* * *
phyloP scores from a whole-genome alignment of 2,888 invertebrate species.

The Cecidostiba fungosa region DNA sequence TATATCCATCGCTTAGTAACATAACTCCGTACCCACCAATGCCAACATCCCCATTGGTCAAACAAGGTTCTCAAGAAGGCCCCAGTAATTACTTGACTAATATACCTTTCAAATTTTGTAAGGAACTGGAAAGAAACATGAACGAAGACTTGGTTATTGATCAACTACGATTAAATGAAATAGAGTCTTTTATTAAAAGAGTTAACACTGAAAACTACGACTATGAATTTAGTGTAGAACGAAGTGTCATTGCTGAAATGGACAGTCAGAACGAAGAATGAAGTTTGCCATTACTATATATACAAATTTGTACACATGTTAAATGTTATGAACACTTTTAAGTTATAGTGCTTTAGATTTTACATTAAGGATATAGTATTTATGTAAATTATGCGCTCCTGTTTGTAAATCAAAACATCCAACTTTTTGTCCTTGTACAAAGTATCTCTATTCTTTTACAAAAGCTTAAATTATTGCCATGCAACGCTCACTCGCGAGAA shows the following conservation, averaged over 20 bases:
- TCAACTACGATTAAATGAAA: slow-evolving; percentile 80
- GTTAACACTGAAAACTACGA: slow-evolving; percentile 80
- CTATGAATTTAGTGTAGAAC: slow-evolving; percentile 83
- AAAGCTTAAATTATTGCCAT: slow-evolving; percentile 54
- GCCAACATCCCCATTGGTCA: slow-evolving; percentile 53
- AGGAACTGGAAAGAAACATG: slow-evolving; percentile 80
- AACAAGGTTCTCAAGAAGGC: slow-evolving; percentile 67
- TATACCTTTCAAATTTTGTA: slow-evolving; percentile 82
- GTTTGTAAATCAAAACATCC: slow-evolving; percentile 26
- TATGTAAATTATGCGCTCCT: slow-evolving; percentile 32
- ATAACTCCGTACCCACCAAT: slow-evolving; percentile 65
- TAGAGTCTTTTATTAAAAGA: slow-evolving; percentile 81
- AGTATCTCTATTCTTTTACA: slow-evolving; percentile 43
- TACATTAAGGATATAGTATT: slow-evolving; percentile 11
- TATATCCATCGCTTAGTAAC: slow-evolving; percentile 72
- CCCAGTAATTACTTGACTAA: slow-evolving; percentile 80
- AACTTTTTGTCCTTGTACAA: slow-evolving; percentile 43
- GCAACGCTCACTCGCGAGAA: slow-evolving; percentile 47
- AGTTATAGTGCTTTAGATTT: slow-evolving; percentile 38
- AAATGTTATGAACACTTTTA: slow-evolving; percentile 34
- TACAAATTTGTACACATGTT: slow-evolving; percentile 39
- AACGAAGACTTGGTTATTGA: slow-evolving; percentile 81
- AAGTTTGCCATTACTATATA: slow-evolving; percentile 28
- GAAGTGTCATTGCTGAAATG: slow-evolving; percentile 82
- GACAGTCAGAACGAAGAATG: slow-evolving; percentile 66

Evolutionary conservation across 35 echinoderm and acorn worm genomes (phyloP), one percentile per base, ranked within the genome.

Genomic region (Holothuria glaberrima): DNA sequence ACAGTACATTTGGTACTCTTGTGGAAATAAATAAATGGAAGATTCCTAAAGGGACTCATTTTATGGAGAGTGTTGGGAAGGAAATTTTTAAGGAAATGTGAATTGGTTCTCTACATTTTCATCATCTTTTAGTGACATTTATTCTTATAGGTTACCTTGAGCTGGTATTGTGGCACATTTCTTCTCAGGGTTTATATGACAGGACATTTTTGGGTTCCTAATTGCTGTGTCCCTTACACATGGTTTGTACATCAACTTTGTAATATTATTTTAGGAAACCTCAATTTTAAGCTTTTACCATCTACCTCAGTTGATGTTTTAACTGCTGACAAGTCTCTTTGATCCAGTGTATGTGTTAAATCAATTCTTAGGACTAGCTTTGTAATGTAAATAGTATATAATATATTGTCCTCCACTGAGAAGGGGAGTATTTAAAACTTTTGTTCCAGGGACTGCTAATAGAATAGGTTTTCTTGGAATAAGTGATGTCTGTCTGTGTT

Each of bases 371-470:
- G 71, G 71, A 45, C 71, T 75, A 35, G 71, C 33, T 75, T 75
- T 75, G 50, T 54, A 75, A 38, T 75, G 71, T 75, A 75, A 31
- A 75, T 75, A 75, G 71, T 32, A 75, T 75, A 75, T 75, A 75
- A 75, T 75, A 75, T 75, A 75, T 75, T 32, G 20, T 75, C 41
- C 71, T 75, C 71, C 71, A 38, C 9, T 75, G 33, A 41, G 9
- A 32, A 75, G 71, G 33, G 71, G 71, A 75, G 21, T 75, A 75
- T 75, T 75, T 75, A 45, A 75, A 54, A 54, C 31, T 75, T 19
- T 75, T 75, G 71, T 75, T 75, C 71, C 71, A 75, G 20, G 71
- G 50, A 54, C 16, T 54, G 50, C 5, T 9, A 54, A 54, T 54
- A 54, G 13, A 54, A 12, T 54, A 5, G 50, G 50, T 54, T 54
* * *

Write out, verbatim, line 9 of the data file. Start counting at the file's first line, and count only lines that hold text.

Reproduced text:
- AACAAGGTTCTCAAGAAGGC: slow-evolving; percentile 67